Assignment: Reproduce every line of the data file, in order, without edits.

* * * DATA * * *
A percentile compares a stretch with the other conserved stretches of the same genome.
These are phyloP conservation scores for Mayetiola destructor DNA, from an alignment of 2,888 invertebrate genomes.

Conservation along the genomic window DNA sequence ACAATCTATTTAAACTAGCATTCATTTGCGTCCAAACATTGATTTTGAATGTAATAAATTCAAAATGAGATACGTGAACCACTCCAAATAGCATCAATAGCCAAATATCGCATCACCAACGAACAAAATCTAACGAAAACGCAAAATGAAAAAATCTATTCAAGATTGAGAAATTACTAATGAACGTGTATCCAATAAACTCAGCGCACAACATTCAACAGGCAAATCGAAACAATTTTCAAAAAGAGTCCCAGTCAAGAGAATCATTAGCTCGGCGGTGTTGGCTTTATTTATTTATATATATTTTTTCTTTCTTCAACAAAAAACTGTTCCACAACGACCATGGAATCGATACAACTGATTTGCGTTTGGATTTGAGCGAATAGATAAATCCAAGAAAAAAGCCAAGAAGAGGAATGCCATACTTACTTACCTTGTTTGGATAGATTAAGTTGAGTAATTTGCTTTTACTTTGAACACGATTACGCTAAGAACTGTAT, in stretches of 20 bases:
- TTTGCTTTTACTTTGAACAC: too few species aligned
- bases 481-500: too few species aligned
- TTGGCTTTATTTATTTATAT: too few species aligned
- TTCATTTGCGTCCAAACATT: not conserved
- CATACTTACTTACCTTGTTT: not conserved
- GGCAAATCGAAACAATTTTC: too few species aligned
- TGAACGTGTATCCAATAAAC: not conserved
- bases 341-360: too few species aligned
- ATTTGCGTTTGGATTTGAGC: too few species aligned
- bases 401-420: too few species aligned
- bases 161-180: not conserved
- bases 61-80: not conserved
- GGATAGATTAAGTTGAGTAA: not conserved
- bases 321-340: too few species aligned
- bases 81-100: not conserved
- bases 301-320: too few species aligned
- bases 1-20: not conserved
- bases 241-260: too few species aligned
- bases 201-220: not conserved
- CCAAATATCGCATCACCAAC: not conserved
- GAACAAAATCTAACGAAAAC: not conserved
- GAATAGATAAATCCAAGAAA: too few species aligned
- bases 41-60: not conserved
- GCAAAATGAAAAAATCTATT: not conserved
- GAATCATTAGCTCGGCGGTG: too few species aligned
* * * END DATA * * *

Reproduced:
A percentile compares a stretch with the other conserved stretches of the same genome.
These are phyloP conservation scores for Mayetiola destructor DNA, from an alignment of 2,888 invertebrate genomes.

Conservation along the genomic window DNA sequence ACAATCTATTTAAACTAGCATTCATTTGCGTCCAAACATTGATTTTGAATGTAATAAATTCAAAATGAGATACGTGAACCACTCCAAATAGCATCAATAGCCAAATATCGCATCACCAACGAACAAAATCTAACGAAAACGCAAAATGAAAAAATCTATTCAAGATTGAGAAATTACTAATGAACGTGTATCCAATAAACTCAGCGCACAACATTCAACAGGCAAATCGAAACAATTTTCAAAAAGAGTCCCAGTCAAGAGAATCATTAGCTCGGCGGTGTTGGCTTTATTTATTTATATATATTTTTTCTTTCTTCAACAAAAAACTGTTCCACAACGACCATGGAATCGATACAACTGATTTGCGTTTGGATTTGAGCGAATAGATAAATCCAAGAAAAAAGCCAAGAAGAGGAATGCCATACTTACTTACCTTGTTTGGATAGATTAAGTTGAGTAATTTGCTTTTACTTTGAACACGATTACGCTAAGAACTGTAT, in stretches of 20 bases:
- TTTGCTTTTACTTTGAACAC: too few species aligned
- bases 481-500: too few species aligned
- TTGGCTTTATTTATTTATAT: too few species aligned
- TTCATTTGCGTCCAAACATT: not conserved
- CATACTTACTTACCTTGTTT: not conserved
- GGCAAATCGAAACAATTTTC: too few species aligned
- TGAACGTGTATCCAATAAAC: not conserved
- bases 341-360: too few species aligned
- ATTTGCGTTTGGATTTGAGC: too few species aligned
- bases 401-420: too few species aligned
- bases 161-180: not conserved
- bases 61-80: not conserved
- GGATAGATTAAGTTGAGTAA: not conserved
- bases 321-340: too few species aligned
- bases 81-100: not conserved
- bases 301-320: too few species aligned
- bases 1-20: not conserved
- bases 241-260: too few species aligned
- bases 201-220: not conserved
- CCAAATATCGCATCACCAAC: not conserved
- GAACAAAATCTAACGAAAAC: not conserved
- GAATAGATAAATCCAAGAAA: too few species aligned
- bases 41-60: not conserved
- GCAAAATGAAAAAATCTATT: not conserved
- GAATCATTAGCTCGGCGGTG: too few species aligned